Are Athletes Obligated to Being Role Models?

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October 19, 2011
By: anonymous
Michael Vick four times pro bowl, ESPY award best NFL player, in 2006 Michael Vick was the highest paid quarter back for the Atlanta Falcons. Vick was sentenced to jail for 23 months, for the funding of dog fighting, and numerous deaths of dogs, in his very own back yard. Ben Roethlisberger offensive rookie of the year, two time super bowl champion, pro bowl 2007, arguably one off, or the best quarterbacks in this century, recently beats his 3rd Rape charge. Javaris Crittenton a guard from the Washington wizards was charged with the shooting and death of young women Julian Jones.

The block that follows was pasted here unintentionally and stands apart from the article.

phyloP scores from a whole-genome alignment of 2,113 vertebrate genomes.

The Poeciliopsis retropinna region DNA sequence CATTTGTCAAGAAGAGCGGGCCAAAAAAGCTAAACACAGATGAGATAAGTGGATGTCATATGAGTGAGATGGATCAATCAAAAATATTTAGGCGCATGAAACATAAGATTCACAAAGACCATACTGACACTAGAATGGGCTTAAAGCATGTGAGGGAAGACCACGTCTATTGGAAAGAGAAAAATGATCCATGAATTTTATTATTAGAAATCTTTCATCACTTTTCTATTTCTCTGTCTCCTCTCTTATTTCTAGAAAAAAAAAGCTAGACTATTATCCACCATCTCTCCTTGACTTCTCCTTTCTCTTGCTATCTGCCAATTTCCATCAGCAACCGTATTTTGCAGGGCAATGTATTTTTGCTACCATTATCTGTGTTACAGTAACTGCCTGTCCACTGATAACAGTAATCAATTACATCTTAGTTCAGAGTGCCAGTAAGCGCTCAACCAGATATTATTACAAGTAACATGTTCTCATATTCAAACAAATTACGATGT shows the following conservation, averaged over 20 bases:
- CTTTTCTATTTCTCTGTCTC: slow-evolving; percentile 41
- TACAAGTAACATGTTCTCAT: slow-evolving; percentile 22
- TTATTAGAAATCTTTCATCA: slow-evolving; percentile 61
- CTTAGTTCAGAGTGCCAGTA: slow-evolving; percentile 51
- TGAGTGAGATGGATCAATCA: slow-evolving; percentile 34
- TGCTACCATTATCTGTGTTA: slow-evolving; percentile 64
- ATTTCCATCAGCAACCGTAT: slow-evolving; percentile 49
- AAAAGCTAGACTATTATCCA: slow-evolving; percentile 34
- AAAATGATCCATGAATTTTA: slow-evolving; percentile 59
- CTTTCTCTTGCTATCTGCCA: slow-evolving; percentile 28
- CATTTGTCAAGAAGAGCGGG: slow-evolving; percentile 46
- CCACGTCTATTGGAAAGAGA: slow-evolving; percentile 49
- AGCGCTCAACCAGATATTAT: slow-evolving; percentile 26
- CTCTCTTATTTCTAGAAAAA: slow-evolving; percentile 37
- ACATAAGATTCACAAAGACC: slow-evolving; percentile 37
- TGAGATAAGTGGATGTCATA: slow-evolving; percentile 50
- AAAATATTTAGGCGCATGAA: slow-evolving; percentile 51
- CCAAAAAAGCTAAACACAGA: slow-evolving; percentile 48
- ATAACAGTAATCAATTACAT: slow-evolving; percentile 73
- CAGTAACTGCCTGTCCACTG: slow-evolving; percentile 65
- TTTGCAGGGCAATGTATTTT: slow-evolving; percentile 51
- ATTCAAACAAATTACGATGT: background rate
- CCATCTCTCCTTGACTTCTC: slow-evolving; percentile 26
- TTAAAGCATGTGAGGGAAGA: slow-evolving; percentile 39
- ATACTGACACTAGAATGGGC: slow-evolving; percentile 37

Athletes in today’s society are looked upon as heroes, idols, or role models for many people and young children. The general public believes athletes are “obligated” to being role models, because of their performance on specialized events, fame, and riches. But, what is a role model? Word net search states “it is someone worthy of imitation, and every child needs a role model.” If this was the case people would highly disregard what some controversial athletes such as Michael Vick, Ben Roethlisberger, and Javaris Crittenton do off their field of profession. Why should the public care about what athletes do off the cameras, if we only value them for how they perform on stage? Athletes are morally obligated to being role models, due to the fact kid’s look up to them as inspirations for exceling in their profession, they have countless times been faced with competition, and they continue to surpass and succeed. Kids feel if a certain athlete has made it in their sport, “I too can make it”. Athletes should take it more into consideration that they are always in the limelight; their actions will eventually be looked upon as being morally good or bad. However When athletes make it to the big leagues there isn’t a contract or clause that states they have to be role models, therefore it’s not in the job description. They are...
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